With each day that passes Sue Gray’s investigation into lockdown parties seems to gain more prominence. It is the only – holding – answer that Conservative ministers and MPs can give to questions about government rule-breaking. And as the conduct of civil servants comes into the spotlight Gray’sfact-finding will determine which officials get disciplined. But there is too much focus and expectation being loaded onto Gray’s report.
As a civil servant Gray is impartial but is not leading an independent inquiry. While she will set out the facts as she is able to establish them and may be able to point to rule-breaking, there is likely to be enough ambiguity about her conclusions to allow both the prime minister’s critics and his defenders to make their case. Even after the report’s findings are published MPs will still have to exercise their judgement.Number 10’s media managers know this as their pre-briefing, by suggesting that Gray needs to find evidence of criminal behaviour, sets up a hurdle that the report cannot hope to meet.
Contesting the outcome of the report is beside the point. From what has already been admitted, the prime minister and a number of senior civil servants will be deeply regretting their casual approach to the rules. And the point of an ethical code in government is less to be the text for prosecution and defence to make their cases than to give the public confidence that the government is acting honestly and in pursuit of thepublic interest. On lockdown parties, the electorate has already seen enough to make up its mind.
From what we already know there is plenty of blame to go round, and the prime minister does not seem to be the only culprit. Lax civil service standards in No10 must be investigated and misjudgements and rule-breaking disciplined, as should be the case in any professional organisation. A sharp reminder that the civil service code requires officials to “always act in a way that is professional and that deserves and retains the confidence of all those with whom you have dealings” would be in order.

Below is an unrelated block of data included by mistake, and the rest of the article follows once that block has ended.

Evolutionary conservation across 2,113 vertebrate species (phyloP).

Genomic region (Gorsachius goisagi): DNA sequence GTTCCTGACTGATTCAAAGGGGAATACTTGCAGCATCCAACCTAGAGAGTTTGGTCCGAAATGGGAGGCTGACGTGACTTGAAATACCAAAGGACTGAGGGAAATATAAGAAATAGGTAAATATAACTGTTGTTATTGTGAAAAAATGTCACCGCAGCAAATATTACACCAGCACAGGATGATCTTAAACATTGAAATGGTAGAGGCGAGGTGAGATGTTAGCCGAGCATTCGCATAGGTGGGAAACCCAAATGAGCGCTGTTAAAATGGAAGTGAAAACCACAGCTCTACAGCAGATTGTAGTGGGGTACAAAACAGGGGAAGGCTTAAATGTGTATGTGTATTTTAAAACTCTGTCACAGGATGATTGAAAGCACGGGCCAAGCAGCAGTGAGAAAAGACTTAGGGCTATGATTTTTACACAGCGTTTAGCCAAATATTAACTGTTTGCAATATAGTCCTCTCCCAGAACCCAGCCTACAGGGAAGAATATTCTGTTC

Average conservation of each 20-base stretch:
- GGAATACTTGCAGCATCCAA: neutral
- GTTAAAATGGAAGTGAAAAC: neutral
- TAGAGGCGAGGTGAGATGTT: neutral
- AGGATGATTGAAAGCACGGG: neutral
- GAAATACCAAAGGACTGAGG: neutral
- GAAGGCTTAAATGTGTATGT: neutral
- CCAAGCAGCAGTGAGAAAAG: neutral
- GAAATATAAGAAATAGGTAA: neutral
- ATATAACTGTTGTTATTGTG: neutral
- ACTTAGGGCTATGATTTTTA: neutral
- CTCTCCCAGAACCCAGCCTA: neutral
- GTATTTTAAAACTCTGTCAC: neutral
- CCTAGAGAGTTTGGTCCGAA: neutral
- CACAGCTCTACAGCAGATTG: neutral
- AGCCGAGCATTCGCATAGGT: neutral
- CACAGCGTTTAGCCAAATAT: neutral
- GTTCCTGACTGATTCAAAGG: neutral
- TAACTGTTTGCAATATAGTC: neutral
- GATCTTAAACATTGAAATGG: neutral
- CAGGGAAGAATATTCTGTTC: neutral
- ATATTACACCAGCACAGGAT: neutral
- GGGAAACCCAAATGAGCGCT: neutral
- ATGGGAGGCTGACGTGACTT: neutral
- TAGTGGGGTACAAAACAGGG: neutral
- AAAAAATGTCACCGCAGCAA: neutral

But if Johnson decides to explicitly or implicitly blame others to shore up his position he is making a mistake. For all the failings of others, it is the prime minister’s leadership that is being tested and the electorate will expect him to take responsibility. And if he purges his team to save himself then in future Downing Street will be a place of back-covering, recrimination and disorder.
So despite repeat ministerial insistence that Gray will provide the answers, her conclusions are far from the main factor MPs should consider when pondering the future of the prime minister.
Conservative MPs will recall Johnson’s huge 2019 election victory, that in less turbulent times would be enough to insulate him from resignation demands. They will acknowledge that it took his uncompromising tactics to deal with the Brexit impasse. They might feel his upbeat style is what the country will want after a devastating pandemic.
But they will also know that if Johnson does survive, partygate will mean that he has less control over the next phase of his government than the last. A shakeup of the Number 10 team or a succession of policy relaunches will not be enough to restore public confidence if they have made up their mind about the man in charge. A weakened prime minister is less likely to be able to set direction for the government or to resolve disagreements between ministers. Johnson already appears to have lost control of his party in Scotland. He will find it even harder to make progress on levelling up. Noises off from backbenchers unhappy about net zero, existing or new Covid measures or economic policy will become difficult to resist.
Over the coming weeks Conservative MPs will be weighing up all these factors. It may be that more revelations seal Boris Johnson’s fate, or that the prime minister’s political skills allow him to break free from the scandals that have been closing in for months. Whatever happens, the issues at play go far wider than one report from one civil servant. MPs would do well to remember that.
Alex Thomas was from 2016-18 principal private secretary to Sir Jeremy Heywood, cabinet secretary and head of the civil service, and worked with Sue Gray and Sir Jeremy on ministerial code investigations during that period.